- Read video levels on a waveform monitor
- Identify and inspect portions of a video signal on a waveform monitor
- Clean and maintain a video tape deck
- Make minor adjustments to a video tape deck
- Remove a stuck tape from a deck
- Utilize and understand the features of a video framesync and processing amplifier
- Why are we doing this?
- Video equipment is becoming harder to find and maintain every day, meanwhile archives across the nation have un-preserved tapes in their collections that will soon be lost to time if they aren’t addressed immediately.
- Hands-on training is hard to come by, even in most MLIS programs. We want to increase equity in the training in the field by providing the opportunity to people who cannot afford to go to an expensive graduate program that provides hands-on training
- We want to mail equipment to people because it provides longer-term access to the equipment than flying them out for a weekend
- Target audience
- People working in archives, libraries, museums, galleries, the humanities
- People who work with or near audiovisual materials
- People who’s jobs or careers would be improved by having or improving these skills
- People from underrepresented or under resourced communities and identities.
- What makes this special
- Participants well get hands on experience with equipment that is difficult to find
- Participants will get to keep some of the equipment as a souvenir (splicing kit)
- Participants will get to meet and collaborate with other people in the archival field
- BAVC Media is working to make this program as accessible as possible. If you are interested but cannot have the kit hosted in your living space we will find a local partner to host the kit for you in a way that is safe and accessible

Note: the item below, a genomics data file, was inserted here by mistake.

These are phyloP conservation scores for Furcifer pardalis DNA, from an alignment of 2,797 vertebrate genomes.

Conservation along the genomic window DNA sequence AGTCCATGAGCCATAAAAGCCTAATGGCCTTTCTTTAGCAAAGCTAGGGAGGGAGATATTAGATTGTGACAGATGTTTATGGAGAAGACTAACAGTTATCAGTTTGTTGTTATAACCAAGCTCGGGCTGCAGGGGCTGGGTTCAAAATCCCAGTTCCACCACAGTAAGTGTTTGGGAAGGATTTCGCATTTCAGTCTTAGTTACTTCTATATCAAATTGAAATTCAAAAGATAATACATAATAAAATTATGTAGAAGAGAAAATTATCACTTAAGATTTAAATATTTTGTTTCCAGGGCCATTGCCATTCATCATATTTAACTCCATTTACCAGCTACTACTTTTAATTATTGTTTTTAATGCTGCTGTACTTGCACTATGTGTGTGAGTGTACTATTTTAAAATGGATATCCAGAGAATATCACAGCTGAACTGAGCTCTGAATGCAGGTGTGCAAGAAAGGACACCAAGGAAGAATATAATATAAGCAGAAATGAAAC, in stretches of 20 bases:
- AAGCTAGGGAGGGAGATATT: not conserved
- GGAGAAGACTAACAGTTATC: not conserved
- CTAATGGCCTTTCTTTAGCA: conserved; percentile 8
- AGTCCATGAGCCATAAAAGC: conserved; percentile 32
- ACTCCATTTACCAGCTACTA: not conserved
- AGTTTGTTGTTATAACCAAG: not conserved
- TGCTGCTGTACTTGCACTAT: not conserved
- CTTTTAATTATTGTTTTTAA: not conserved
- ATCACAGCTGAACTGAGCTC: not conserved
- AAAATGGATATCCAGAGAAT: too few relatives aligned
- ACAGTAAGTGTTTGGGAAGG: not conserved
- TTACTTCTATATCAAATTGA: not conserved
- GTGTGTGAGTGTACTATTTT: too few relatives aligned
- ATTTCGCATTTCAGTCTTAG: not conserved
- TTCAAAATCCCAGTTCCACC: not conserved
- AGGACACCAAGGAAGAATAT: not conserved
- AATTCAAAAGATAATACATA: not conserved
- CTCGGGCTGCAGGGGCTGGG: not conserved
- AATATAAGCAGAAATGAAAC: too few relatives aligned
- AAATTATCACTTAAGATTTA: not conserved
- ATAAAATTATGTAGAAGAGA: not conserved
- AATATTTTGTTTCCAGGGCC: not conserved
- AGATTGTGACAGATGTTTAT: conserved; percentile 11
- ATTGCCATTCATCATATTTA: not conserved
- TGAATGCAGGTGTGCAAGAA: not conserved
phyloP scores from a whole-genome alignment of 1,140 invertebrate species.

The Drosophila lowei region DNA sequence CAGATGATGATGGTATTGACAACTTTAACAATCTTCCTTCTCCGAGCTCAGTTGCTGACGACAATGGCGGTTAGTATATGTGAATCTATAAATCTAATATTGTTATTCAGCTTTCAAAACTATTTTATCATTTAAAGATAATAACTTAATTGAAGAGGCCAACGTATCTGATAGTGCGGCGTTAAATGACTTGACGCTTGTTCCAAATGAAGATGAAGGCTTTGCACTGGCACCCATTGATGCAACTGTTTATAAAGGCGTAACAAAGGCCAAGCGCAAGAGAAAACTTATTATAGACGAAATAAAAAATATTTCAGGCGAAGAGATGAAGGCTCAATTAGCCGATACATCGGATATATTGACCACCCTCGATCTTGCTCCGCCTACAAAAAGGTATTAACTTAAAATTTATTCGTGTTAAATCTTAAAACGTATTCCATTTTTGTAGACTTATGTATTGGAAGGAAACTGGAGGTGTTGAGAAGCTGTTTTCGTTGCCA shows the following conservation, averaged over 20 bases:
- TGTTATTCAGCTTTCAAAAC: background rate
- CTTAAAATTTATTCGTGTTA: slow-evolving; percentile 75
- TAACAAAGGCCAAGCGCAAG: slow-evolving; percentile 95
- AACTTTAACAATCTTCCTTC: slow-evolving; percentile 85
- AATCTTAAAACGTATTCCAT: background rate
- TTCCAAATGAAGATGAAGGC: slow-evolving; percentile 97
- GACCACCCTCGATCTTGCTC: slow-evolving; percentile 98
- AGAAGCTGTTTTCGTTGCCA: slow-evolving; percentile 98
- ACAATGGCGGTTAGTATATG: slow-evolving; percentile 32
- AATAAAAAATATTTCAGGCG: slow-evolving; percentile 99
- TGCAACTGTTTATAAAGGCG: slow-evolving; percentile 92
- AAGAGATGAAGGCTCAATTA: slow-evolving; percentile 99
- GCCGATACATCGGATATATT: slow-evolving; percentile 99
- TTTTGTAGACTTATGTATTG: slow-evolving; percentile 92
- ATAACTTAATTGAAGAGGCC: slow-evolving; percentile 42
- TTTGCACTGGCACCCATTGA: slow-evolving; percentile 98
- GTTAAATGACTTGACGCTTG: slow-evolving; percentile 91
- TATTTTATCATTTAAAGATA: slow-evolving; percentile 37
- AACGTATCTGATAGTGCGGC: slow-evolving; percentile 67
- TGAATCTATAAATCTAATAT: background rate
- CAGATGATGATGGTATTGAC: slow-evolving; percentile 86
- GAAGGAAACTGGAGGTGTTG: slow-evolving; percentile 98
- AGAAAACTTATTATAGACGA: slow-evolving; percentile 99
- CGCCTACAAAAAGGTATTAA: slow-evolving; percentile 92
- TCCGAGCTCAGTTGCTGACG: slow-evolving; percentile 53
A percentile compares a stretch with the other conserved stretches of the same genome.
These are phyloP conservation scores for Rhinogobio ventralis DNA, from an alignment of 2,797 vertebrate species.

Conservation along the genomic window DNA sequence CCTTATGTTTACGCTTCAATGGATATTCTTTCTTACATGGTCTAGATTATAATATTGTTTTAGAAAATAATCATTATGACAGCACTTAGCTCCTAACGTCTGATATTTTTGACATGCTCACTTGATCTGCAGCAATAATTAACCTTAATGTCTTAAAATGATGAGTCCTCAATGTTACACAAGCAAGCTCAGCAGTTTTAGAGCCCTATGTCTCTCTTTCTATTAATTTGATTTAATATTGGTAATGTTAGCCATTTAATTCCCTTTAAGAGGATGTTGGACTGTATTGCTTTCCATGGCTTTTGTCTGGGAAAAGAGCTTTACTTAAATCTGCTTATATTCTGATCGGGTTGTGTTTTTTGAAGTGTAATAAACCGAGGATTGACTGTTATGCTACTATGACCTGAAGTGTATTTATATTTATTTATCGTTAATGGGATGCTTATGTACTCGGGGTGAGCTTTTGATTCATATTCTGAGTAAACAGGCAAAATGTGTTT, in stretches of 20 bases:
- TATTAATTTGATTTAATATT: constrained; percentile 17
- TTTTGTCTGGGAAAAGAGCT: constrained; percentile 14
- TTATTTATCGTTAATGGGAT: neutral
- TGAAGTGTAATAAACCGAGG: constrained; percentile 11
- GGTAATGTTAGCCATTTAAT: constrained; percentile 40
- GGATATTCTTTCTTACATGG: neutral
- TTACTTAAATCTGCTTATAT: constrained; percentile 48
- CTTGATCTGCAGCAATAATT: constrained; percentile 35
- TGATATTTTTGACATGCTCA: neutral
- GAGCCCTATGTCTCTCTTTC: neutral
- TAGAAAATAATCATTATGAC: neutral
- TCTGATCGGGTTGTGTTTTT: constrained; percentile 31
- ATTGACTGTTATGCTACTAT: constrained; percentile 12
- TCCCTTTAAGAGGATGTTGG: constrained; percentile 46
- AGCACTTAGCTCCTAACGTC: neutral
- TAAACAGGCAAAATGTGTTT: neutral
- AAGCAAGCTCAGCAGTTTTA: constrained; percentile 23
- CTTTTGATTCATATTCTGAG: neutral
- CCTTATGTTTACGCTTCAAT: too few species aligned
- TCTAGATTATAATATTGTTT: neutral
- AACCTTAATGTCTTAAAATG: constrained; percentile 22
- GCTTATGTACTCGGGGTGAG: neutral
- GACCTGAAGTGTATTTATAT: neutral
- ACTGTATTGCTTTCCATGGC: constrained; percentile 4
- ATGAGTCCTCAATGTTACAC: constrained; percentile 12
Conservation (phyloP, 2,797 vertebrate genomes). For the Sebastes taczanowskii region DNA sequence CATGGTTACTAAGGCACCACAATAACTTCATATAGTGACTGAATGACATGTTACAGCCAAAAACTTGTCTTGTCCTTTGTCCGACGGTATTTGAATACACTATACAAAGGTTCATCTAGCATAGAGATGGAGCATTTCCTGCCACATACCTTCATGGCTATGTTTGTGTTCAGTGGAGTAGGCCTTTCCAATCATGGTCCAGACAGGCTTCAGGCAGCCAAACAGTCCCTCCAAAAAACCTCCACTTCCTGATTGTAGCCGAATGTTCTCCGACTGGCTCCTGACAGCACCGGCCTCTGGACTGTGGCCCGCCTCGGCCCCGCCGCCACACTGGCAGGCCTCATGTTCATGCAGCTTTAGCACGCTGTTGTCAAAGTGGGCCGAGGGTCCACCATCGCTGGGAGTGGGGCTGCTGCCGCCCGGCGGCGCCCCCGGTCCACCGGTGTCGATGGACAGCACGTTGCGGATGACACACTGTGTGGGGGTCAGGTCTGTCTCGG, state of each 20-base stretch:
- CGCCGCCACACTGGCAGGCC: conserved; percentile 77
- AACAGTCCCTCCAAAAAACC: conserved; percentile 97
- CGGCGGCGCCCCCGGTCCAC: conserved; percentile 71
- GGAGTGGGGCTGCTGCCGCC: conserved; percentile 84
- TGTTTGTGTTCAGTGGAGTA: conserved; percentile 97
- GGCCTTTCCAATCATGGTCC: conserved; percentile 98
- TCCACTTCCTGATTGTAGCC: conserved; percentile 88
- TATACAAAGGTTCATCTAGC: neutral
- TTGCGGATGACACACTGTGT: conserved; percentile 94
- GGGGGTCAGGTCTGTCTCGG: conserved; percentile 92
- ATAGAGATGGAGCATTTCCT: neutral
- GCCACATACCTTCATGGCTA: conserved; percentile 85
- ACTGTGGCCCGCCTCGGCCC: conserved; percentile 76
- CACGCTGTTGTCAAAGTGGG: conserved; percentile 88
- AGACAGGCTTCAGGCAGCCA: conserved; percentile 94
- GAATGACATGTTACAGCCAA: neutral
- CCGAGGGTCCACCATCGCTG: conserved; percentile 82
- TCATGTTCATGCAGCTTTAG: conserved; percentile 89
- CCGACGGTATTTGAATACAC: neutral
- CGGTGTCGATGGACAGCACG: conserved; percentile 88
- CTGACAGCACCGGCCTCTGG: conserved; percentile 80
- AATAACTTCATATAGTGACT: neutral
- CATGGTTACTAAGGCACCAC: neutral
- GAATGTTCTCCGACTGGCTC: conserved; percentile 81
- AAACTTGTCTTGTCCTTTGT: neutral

DPS-575 Workshop: Understanding the device, how to use it, and creating audio terminal blocks
During this workshop Morgan Morel, BAVC Media’s Preservation Manager, will go over some of the main features and quirks of the unit, and then focus on one of the biggest hurdles to using the unit: The audio terminal blocks. Rather than having typical audio connectors like XLR or RCA, these units use audio terminal blocks. That means that in order to hook up the audio you’ll need to strip wires and customize-build your own connectors. With the correct tools and some patience anyone can do it, and we are holding this workshop to give you what you need to utilize these units in your own preservation lab!
Read more about the workshop and watch the video here
Intro To Soldering and Troubleshooting for AV Archivists
Replacing electronic components and tinkering with mechanical parts can be a tricky task, but if you have the tools, training, and some practice it can be done by almost anyone! As usual, the best way to get good at something is to do it with some guidance. BAVC Media has partnered with Memory Lab at the DC Public Library to create this video workshop to walk through the process of soldering a simple PCB kit. The kit we used is a “xr2206 function generator” that can be purchased for under $15 from various online vendors. During this workshop you’ll learn how to solder and remove electrical components, how to test electrical components, and the basics of using an oscilloscope.
Read more about the workshop and watch the video here